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Mon. October 15, 2018
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Realigning process in the Middle East
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By Kashi N Pandita
 

A change in the Middle East mindset was triggered by the contagion of Arab Spring, with its epicenter in North African States sweeping into the Arab Peninsula.  Islamic orthodoxy and forces of modern political arrangement got locked up in a game of somersaults, obscuring their contours as turmoil deepened. Two more factors have added to the spectrum of change across the Middle East: resistance with which the fringe orthodox revivalism got log jammed with benign modernity wave in Syria and the decade long skullduggery of a nuclear deal between Iran and the US churned new hope of healthy realignment in the frozen mindsets in the Middle East.
 

Fierce shockwaves have swept over the Saudi monarchy. Riyadh’s focus now is not necessarily or primarily on political reforms but on realigning relations regionally as well as globally. Saudi Arabia’s angst against the US over the Iranian nuclear deal is a mere reflection of frustration accruing from the notion of being sidelined in a major strategic about turn in the Middle East. The realization has dawned upon the US that hammering out relations with theocratic Iran is much less bothersome than dealing with the Saudi monarchy that has an increasingly dubious role of leadership with the Islamic world.
 

For Iran, it will take its own time to digest the reality of the downgraded status of monarchical Saudi Arabia and it will keep a close watch on regional events as it looks to the second stage of the nuclear deal with the US and its conclusion.  One notable result of the changing strategic scenario in the Middle East is Iran voluntarily imposing self-restraint regarding its rhetoric on Israel.
 

While various elements are forging new strategies in the region, they will gradually gravitate towards a point of convergence. India, as the melting pot of regional acrimonies, is becoming more and more prominent. In the words of a political analyst Aditi Bhaduri, “India’s cumulative bilateral trade with the Arab countries is more than $110 billion and the region is home to around 7 million Indians. India’s foreign remittances from the Gulf Cooperation Council (GCC) countries were $29.7bn in 2011. The region also accounts for 70% of India’s energy imports.”
 

India’s increasing role has been witnessed in recent events.  The Iran-US nuclear deal included visits to New Delhi by high level dignitaries from both Iran and Israel. India also recently played host to Prince Salman bin Abdulaziz Al Saud, the crown prince, deputy prime minister and defence minister of Saudi Arabia. Prince Salman is the highest in the Saudi hierarchy after the King, and the previous visit of a high-level dignitary from Saudi Arabia was King Abdullah bin Abdulaziz in 2006. A week earlier, high-profile dignitaries from the Arab world including the King of Bahrain also visited New Delhi.
 

In the aftermath of Iranian nuclear deal with the US, and its search for reinforced leadership of the Islamic world without the crutches provided by the Americans, Saudi will look to India, the home to second largest number of Muslims in the world. India will want to respond to the new strategy of the Saudis in a positive and constructive manner. India’s focus would be on the expansion of bilateral trade, oil transactions and regional stability.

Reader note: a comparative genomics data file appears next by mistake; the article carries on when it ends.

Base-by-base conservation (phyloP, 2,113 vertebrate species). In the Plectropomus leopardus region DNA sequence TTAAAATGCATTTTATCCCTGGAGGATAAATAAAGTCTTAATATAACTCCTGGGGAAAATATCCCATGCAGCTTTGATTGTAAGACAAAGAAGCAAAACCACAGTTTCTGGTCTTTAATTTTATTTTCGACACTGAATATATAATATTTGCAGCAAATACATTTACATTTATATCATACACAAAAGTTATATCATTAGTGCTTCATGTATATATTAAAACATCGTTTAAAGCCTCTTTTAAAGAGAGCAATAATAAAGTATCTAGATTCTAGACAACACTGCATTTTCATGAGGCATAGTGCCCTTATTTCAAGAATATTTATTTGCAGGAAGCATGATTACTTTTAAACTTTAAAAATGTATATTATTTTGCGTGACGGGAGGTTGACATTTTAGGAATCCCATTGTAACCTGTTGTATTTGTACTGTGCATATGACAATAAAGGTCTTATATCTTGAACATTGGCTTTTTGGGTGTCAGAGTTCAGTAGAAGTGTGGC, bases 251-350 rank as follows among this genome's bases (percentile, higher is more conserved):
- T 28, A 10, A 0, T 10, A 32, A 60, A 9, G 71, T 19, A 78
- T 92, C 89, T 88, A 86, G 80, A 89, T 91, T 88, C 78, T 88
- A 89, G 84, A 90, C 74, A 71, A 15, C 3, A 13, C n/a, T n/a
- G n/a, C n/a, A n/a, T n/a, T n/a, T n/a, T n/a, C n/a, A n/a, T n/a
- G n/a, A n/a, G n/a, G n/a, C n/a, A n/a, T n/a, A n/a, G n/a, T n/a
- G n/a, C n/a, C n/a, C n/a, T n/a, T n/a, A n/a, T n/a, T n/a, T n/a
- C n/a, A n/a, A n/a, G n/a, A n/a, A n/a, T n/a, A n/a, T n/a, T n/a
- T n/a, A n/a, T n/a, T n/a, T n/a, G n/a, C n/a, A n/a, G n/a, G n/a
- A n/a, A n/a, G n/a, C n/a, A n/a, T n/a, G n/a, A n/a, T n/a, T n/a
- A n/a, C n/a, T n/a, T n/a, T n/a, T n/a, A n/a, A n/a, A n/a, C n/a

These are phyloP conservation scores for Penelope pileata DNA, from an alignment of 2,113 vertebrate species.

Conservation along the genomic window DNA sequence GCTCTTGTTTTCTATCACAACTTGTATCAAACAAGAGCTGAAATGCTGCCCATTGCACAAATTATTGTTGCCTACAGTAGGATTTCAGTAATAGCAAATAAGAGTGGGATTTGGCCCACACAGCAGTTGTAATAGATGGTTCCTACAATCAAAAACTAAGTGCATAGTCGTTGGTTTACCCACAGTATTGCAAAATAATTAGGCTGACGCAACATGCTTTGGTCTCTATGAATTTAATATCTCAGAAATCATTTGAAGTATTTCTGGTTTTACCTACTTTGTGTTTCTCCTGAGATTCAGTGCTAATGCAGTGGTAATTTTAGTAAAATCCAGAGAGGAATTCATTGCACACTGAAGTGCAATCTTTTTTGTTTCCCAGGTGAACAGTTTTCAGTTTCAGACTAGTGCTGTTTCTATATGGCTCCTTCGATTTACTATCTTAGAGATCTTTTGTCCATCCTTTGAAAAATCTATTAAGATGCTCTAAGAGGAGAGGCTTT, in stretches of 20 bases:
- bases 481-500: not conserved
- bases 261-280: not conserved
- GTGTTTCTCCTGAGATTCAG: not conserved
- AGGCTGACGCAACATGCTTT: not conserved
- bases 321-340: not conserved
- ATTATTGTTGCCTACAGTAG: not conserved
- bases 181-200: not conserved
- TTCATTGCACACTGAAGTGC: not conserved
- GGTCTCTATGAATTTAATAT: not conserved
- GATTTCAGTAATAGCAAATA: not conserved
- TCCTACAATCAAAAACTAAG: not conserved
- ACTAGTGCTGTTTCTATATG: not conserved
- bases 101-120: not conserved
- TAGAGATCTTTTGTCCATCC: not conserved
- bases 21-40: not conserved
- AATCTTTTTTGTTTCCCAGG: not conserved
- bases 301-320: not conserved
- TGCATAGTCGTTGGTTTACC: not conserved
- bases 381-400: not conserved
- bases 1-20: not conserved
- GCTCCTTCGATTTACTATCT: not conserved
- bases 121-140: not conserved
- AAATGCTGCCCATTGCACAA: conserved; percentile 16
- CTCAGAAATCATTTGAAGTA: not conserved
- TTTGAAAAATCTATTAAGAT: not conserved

But India’s role vis-à-vis the acrimonious Iran–Israel relationship is both prickly and time consuming. A positive factor is optimism generated by the first stage of the Iran-US nuclear deal that imperceptibly downgrades the US-Saudi relationship. If the second stage of that nuclear deal proceeds satisfactorily, a new phase in Saudi-Iran and Iran-Israel relationship has to surface. It is here that India has to demonstrate her diplomatic skill and vision. It has to ensure that it becomes the terminus for convergence. Maybe the Indian foreign office would need to structure comprehensive but result oriented tripartite deliberations aiming at reducing tension and acrimony, and opening avenues for flow of trade relations.
 

A tripartite engagement is also crucial to changing the critically volatile situation on the domestic turf in Pakistan. After all, the key to the Tehrik-i-Taliban Pakistan (TTP) rests in the hands of Riyadh. With the exit of the US and NATO from Afghanistan by the end of the year, Saudis should be able to bring the TTP and Taliban of Afghanistan on board for a long term agreement on Afghanistan. Pakistan and India both have stakes in Afghan peace process. Far removed from the public gaze, the US is talking peace to Afghan Taliban. Kabul is talking to the Taliban and Pakistan is also talking to the Taliban/TTP and its affiliates. What deters India from opening a channel for dialogue with the Afghan Taliban? In the event the India-Iran-Saudi Arabia triumvirate is forged and has takers, Indo-Pak diehard political rivalry is destined to become irrelevant.
 

Lastly, the Iran-US nuclear deal has taken the wind out of the sail of Kashmiri insurgency. After two and a half decades of wanderings through the political wilderness, saner elements among the Hurriyat separatists of Kashmir have prudently decided not to boycott the impending parliamentary and assembly elections in 2014. Swimming comes by jumping into stream of water. That is the only option left to them if at all the Hurriyat wants to make little or more constructive contribution to Kashmir’s march along the path of democratic secularism.

 

Dr. Kashi N Pandita is the former Director of the Centre of Central Asian Studies, Kashmir University, India.   E-mail:   knp627@gmail.com

 

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